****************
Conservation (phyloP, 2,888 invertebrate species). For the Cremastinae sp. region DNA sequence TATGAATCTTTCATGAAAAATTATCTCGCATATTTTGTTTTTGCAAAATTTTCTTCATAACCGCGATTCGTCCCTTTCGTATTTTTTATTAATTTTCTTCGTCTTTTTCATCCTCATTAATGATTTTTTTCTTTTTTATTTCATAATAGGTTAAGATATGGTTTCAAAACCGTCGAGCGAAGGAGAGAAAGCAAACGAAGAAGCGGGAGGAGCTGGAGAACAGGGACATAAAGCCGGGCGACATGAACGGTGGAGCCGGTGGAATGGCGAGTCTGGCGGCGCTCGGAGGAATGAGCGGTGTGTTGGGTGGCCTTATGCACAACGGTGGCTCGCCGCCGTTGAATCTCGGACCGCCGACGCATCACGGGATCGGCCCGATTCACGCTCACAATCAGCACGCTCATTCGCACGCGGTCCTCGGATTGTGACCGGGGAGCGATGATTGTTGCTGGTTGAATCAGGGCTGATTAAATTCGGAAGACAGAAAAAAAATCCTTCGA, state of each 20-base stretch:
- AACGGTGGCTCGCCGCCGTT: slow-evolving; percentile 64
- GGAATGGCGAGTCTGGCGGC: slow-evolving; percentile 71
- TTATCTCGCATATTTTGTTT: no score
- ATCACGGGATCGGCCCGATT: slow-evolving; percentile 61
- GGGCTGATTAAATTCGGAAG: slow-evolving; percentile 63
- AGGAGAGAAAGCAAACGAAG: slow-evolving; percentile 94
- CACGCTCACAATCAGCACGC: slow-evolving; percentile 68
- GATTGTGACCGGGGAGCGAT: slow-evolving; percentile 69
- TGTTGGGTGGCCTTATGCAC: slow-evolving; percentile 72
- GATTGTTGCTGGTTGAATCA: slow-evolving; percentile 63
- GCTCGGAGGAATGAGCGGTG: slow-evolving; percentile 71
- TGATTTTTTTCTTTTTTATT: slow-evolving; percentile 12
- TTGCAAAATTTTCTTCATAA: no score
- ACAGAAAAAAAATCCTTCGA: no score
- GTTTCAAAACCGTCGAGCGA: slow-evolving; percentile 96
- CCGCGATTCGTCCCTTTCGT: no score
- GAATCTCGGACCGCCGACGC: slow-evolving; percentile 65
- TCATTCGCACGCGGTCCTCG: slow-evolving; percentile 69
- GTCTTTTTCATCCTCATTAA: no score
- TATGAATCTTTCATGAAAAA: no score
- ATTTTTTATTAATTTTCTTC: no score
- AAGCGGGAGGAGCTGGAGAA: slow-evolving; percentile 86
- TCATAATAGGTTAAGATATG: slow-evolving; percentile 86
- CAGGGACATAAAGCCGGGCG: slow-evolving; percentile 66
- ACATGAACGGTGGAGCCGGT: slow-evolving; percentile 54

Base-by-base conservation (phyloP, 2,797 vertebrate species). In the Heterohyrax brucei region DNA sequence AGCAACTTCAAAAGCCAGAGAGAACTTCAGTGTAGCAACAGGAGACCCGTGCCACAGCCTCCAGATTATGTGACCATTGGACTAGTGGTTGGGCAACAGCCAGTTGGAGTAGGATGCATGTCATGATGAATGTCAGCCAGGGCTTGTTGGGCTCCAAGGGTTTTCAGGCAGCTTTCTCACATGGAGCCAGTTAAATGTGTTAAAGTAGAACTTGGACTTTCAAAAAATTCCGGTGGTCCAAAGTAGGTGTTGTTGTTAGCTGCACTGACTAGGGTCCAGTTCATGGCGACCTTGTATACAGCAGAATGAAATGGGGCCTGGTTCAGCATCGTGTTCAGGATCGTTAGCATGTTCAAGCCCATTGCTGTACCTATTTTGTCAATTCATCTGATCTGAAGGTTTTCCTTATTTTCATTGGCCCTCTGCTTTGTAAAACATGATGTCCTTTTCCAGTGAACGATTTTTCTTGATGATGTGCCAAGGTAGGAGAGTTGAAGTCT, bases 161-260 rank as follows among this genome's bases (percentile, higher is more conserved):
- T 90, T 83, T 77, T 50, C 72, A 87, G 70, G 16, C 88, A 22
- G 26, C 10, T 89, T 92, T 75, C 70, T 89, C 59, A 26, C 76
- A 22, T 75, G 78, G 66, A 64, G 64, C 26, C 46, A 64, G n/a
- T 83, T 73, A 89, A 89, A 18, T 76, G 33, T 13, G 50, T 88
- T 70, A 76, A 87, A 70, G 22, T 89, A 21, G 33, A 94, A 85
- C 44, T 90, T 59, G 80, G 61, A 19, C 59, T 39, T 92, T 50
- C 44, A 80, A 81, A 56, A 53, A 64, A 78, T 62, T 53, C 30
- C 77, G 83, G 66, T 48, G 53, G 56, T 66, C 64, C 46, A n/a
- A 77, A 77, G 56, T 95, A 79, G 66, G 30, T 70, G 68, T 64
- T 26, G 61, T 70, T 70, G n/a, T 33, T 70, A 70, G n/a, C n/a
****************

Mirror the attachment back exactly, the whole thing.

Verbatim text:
Conservation (phyloP, 2,888 invertebrate species). For the Cremastinae sp. region DNA sequence TATGAATCTTTCATGAAAAATTATCTCGCATATTTTGTTTTTGCAAAATTTTCTTCATAACCGCGATTCGTCCCTTTCGTATTTTTTATTAATTTTCTTCGTCTTTTTCATCCTCATTAATGATTTTTTTCTTTTTTATTTCATAATAGGTTAAGATATGGTTTCAAAACCGTCGAGCGAAGGAGAGAAAGCAAACGAAGAAGCGGGAGGAGCTGGAGAACAGGGACATAAAGCCGGGCGACATGAACGGTGGAGCCGGTGGAATGGCGAGTCTGGCGGCGCTCGGAGGAATGAGCGGTGTGTTGGGTGGCCTTATGCACAACGGTGGCTCGCCGCCGTTGAATCTCGGACCGCCGACGCATCACGGGATCGGCCCGATTCACGCTCACAATCAGCACGCTCATTCGCACGCGGTCCTCGGATTGTGACCGGGGAGCGATGATTGTTGCTGGTTGAATCAGGGCTGATTAAATTCGGAAGACAGAAAAAAAATCCTTCGA, state of each 20-base stretch:
- AACGGTGGCTCGCCGCCGTT: slow-evolving; percentile 64
- GGAATGGCGAGTCTGGCGGC: slow-evolving; percentile 71
- TTATCTCGCATATTTTGTTT: no score
- ATCACGGGATCGGCCCGATT: slow-evolving; percentile 61
- GGGCTGATTAAATTCGGAAG: slow-evolving; percentile 63
- AGGAGAGAAAGCAAACGAAG: slow-evolving; percentile 94
- CACGCTCACAATCAGCACGC: slow-evolving; percentile 68
- GATTGTGACCGGGGAGCGAT: slow-evolving; percentile 69
- TGTTGGGTGGCCTTATGCAC: slow-evolving; percentile 72
- GATTGTTGCTGGTTGAATCA: slow-evolving; percentile 63
- GCTCGGAGGAATGAGCGGTG: slow-evolving; percentile 71
- TGATTTTTTTCTTTTTTATT: slow-evolving; percentile 12
- TTGCAAAATTTTCTTCATAA: no score
- ACAGAAAAAAAATCCTTCGA: no score
- GTTTCAAAACCGTCGAGCGA: slow-evolving; percentile 96
- CCGCGATTCGTCCCTTTCGT: no score
- GAATCTCGGACCGCCGACGC: slow-evolving; percentile 65
- TCATTCGCACGCGGTCCTCG: slow-evolving; percentile 69
- GTCTTTTTCATCCTCATTAA: no score
- TATGAATCTTTCATGAAAAA: no score
- ATTTTTTATTAATTTTCTTC: no score
- AAGCGGGAGGAGCTGGAGAA: slow-evolving; percentile 86
- TCATAATAGGTTAAGATATG: slow-evolving; percentile 86
- CAGGGACATAAAGCCGGGCG: slow-evolving; percentile 66
- ACATGAACGGTGGAGCCGGT: slow-evolving; percentile 54

Base-by-base conservation (phyloP, 2,797 vertebrate species). In the Heterohyrax brucei region DNA sequence AGCAACTTCAAAAGCCAGAGAGAACTTCAGTGTAGCAACAGGAGACCCGTGCCACAGCCTCCAGATTATGTGACCATTGGACTAGTGGTTGGGCAACAGCCAGTTGGAGTAGGATGCATGTCATGATGAATGTCAGCCAGGGCTTGTTGGGCTCCAAGGGTTTTCAGGCAGCTTTCTCACATGGAGCCAGTTAAATGTGTTAAAGTAGAACTTGGACTTTCAAAAAATTCCGGTGGTCCAAAGTAGGTGTTGTTGTTAGCTGCACTGACTAGGGTCCAGTTCATGGCGACCTTGTATACAGCAGAATGAAATGGGGCCTGGTTCAGCATCGTGTTCAGGATCGTTAGCATGTTCAAGCCCATTGCTGTACCTATTTTGTCAATTCATCTGATCTGAAGGTTTTCCTTATTTTCATTGGCCCTCTGCTTTGTAAAACATGATGTCCTTTTCCAGTGAACGATTTTTCTTGATGATGTGCCAAGGTAGGAGAGTTGAAGTCT, bases 161-260 rank as follows among this genome's bases (percentile, higher is more conserved):
- T 90, T 83, T 77, T 50, C 72, A 87, G 70, G 16, C 88, A 22
- G 26, C 10, T 89, T 92, T 75, C 70, T 89, C 59, A 26, C 76
- A 22, T 75, G 78, G 66, A 64, G 64, C 26, C 46, A 64, G n/a
- T 83, T 73, A 89, A 89, A 18, T 76, G 33, T 13, G 50, T 88
- T 70, A 76, A 87, A 70, G 22, T 89, A 21, G 33, A 94, A 85
- C 44, T 90, T 59, G 80, G 61, A 19, C 59, T 39, T 92, T 50
- C 44, A 80, A 81, A 56, A 53, A 64, A 78, T 62, T 53, C 30
- C 77, G 83, G 66, T 48, G 53, G 56, T 66, C 64, C 46, A n/a
- A 77, A 77, G 56, T 95, A 79, G 66, G 30, T 70, G 68, T 64
- T 26, G 61, T 70, T 70, G n/a, T 33, T 70, A 70, G n/a, C n/a